Global commissioning of wind turbines fell 15% to 86GW in 2022, as supply chain constraints and uncertainty around subsidies hit project development.
Wind capacity additions fell by 15% in 2022, following two years of record build, according to a new report by research company BloombergNEF (BNEF).
BNEF’s 2022 Global Wind Turbine Market Shares report finds that developers brought online 86 gigawatts (GW) of wind turbines globally in 2022, after growth in installations stalled in the world’s two largest markets, China and the US. The majority of new wind farms were added on land (89%), as commissioning of new offshore turbines fell to 9.1 gigawatts – down 46% compared with 2021.
“Alarm bells should be ringing,” said Cristian Dinca, wind analyst at BloombergNEF and lead author of the report. “Governments around the world are increasing their ambition on decarbonization and, at the same time, new additions are slowing on the ground.”
Goldwind edged out Vestas to the top spot in the global wind turbine supplier ranking, the first time a Chinese manufacturer has held the position. The company supplied 12.7GW of projects last year, almost 90% of which were for its home market. Denmark-based Vestas commissioned 12.3GW overall in 2022, 3GW ahead of its US-based rival GE, which was in third place. This meant that the top three spots were filled by companies from China, Europe and the US, respectively. Envision – another manufacturer based in China – finished fourth and Siemens Gamesa and Mingyang tied in fifth place. The figures draw on BNEF’s global database of wind projects and extensive information from the industry.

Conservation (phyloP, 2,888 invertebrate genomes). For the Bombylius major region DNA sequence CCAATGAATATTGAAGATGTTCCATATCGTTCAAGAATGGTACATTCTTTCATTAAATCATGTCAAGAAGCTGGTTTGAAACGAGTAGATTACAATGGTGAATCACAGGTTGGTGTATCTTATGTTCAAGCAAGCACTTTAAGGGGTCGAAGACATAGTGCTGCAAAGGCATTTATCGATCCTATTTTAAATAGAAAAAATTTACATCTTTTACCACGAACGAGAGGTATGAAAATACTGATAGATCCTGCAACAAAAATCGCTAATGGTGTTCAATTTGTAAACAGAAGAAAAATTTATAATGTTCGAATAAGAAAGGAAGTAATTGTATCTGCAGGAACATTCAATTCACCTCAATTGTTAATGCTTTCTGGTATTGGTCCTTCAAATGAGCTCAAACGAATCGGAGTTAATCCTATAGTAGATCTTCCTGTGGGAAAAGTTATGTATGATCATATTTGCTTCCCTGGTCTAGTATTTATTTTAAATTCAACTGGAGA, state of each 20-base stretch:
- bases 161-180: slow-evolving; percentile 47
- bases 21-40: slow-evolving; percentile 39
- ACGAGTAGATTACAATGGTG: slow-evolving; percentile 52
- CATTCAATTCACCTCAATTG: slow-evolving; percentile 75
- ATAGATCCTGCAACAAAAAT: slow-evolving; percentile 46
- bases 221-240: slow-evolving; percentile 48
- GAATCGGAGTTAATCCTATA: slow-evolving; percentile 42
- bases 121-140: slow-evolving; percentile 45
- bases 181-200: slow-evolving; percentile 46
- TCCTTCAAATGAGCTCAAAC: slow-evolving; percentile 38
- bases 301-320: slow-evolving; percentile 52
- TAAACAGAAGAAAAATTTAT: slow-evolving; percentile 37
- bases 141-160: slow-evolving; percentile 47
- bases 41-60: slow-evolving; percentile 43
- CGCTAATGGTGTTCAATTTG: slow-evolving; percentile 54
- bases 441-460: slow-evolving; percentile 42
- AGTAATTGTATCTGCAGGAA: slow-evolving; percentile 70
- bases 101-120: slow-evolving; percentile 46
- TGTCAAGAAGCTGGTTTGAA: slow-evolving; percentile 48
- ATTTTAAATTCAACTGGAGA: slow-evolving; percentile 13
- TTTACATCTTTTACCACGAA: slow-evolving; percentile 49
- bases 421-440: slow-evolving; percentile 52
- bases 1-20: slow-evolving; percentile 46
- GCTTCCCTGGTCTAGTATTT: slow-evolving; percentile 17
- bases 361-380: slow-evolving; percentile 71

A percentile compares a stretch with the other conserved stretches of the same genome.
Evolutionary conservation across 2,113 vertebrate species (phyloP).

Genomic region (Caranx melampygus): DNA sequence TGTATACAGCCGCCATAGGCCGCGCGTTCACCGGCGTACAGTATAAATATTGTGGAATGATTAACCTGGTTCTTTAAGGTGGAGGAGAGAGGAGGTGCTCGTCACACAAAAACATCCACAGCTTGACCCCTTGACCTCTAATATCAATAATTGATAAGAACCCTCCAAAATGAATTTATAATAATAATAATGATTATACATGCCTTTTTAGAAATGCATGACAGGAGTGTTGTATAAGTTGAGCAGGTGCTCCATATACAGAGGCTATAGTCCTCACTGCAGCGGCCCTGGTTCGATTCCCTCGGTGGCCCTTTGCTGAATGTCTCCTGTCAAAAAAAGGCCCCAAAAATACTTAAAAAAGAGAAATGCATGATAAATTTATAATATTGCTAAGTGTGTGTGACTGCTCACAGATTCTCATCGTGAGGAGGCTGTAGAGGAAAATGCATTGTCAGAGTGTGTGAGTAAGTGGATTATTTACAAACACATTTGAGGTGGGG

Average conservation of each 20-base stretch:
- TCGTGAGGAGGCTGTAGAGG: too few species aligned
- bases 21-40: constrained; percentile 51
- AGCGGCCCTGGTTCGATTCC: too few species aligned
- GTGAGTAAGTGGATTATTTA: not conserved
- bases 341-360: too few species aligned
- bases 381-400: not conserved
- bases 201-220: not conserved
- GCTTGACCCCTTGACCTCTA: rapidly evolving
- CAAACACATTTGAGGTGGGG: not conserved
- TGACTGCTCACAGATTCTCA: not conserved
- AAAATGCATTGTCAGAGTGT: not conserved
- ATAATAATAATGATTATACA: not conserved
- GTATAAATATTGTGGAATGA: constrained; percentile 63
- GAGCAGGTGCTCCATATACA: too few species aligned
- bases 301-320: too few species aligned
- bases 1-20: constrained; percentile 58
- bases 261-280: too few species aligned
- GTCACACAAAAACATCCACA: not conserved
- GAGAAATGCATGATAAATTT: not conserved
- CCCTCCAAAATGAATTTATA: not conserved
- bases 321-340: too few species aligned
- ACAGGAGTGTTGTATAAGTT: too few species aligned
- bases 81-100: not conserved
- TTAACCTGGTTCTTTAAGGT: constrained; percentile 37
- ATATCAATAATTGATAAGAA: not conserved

Offshore wind installations fell steeply in 2022, the year after China’s national feed-in premium for projects at sea expired. The drop was partly offset by strong activity in the UK, that commissioned over 3GW of offshore wind for the first time. European turbine makers seized the opportunity, as Vestas secured first place in the offshore wind ranking ahead of Chinese manufacturer Shanghai Electric, while Mingyang took third place.
“We expect the drop in offshore wind to be short-lived,” said Oliver Metcalfe, head of wind research at BloombergNEF. “Germany and the Netherlands will install major projects again in 2023, while the industry will also ramp up in newer markets like France and Taiwan.”
BNEF identified 49 gigawatts of new wind capacity added in China last year, meaning the country accounted for more than half of global wind additions. Six turbine manufacturers based in China made the top 10 in BNEF’s global ranking. While still the second largest market for new wind build, US additions fell by over 4 gigawatts in 2022.
“Uncertainty around extensions to tax incentives for wind projects has stunted the US wind industry for two years,” said Metcalfe. “That changed with the passing of the Inflation Reduction Act last year. We think the incentives in the IRA will help drive a cumulative 135GW of new wind capacity from now until 2030, proving the crucial role governments can and must play as they aim for net zero emissions.”